Making homemade seitan

Yield: 1 Servings

Measure Ingredient
See instructions

A while back someone asked for a recipe on how to make your own seitan. I have never even had it before, but this is a recipe I found. I got it at the following link: www.mountainark.com/public_html/belleme.html You can also find lots of things to do with seitan on this page.

Combine 18 cups whole wheat flour and about 11 cups water in a large (8 quart) bowl or a round plastic dishpan. (This makes a lot. This amount works well for my family of two adults and one small boy - we love seitan, and this amount makes a week's worth for us to eat in a variety of dishes.

You can halve this recipe or increase it. If you do change the amount, remember to adjust the quanity of cooking broth accordingly.) Knead the dough, which should be quite sticky, for 5-10 minutes. The easiest way to do this is to set the bowl on a dining table (a counter top is too high) so you can use your weight effectively rather than just using your arm muscles. When flour and water are mixed, vigorously punch the dough with one closed fist, then the other, 300-350 times. Cover dough with cold water and let sit for at least ¾ hour. Knead the dough slowly and carefully in the water until the water becomes thick with white starch.

Pour off the creamy liquid. (This milky, somewhat thick "starch water" from the first few rinses can be saved - it is excellent in bread recipes and as a thickener for stews, sauces, etc.) Gently cover dough with water and knead again. Alternate between warm and cold water rinses, kneading each time to extract the cream-colored starch. A large colander will help in draining off the water from the first several kneadings. At first the dough will seem to be falling apart, and the colander will catch all the little pieces so you don't lose them down the drain. Sometimes a batch of flour disintegrates in the washing, instead of separating into strach, bran, and gluten. In this case you will have to try again with a different type of whole wheat flour.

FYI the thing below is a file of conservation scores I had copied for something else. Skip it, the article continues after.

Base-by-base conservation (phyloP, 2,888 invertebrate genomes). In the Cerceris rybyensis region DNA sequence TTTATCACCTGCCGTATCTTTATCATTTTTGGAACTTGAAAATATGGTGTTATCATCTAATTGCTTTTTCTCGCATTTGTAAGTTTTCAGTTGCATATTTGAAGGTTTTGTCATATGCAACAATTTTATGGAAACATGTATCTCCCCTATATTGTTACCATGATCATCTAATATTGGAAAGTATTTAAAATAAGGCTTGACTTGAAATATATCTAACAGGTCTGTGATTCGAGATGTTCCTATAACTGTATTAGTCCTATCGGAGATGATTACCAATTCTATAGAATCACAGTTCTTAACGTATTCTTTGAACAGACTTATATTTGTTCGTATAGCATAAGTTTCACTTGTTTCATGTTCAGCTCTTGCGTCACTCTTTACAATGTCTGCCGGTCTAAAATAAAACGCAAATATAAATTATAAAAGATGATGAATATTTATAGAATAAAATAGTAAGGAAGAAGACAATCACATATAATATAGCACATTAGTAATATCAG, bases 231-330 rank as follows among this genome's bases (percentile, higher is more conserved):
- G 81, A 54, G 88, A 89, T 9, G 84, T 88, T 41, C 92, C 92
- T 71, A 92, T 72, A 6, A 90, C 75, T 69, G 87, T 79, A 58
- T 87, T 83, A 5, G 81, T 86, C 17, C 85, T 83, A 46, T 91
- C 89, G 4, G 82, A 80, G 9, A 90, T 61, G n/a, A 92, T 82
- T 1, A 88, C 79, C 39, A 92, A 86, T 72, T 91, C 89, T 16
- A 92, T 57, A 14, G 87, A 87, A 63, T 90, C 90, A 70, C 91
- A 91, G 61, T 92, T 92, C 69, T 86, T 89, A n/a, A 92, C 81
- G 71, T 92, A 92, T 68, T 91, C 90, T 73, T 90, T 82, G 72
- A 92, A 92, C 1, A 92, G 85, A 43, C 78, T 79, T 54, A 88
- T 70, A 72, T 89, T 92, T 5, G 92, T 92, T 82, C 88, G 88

After about six rinses, the dough should become rubbery gluten. Remaining specks of bran or starch can be rinsed away under the tap by pulling the gluten apart and exposing the inside.

Pull off balls, or form gluten into patties, and drop them into boiling water. When they rinse, like dumplings, remove and drop them into cold water.

Prepare seitan seasoning stock: In a large pot combine 14 cups cold water, two 6-inch strips of kombu, 1¼ cups shoyu or tamari, ¼ cup grated fresh ginger and, if desired, herbs. For example, try 1 tablespoon each rosemary and sweet basil and 2 teaspoons thyme, or use a combination of bay leaf, garlic, and celery seed. Drop gluten balls into stock, bring to a boil, and cook 2-3 hours over medium heat with lid ajar. (This may seem like a lot of stock at first, but the gluten absorbs most of it. Also, the length of cooking time depends on the size of your pieces of gluten. I divide the gluten into only four equal pieces and cook them for 3 hours.

Smaller pieces take less time.) The seitan is now ready to be used in any of the following recipes.

Seitan will keep for at least one week refrigerated in its cooking broth.

For longer storage, add more shoyu or tamari to the broth.

Posted to fatfree digest V97 #211 by richjulia@... (Richard and Julia Padget) on Sep 13, 1997

Similar recipes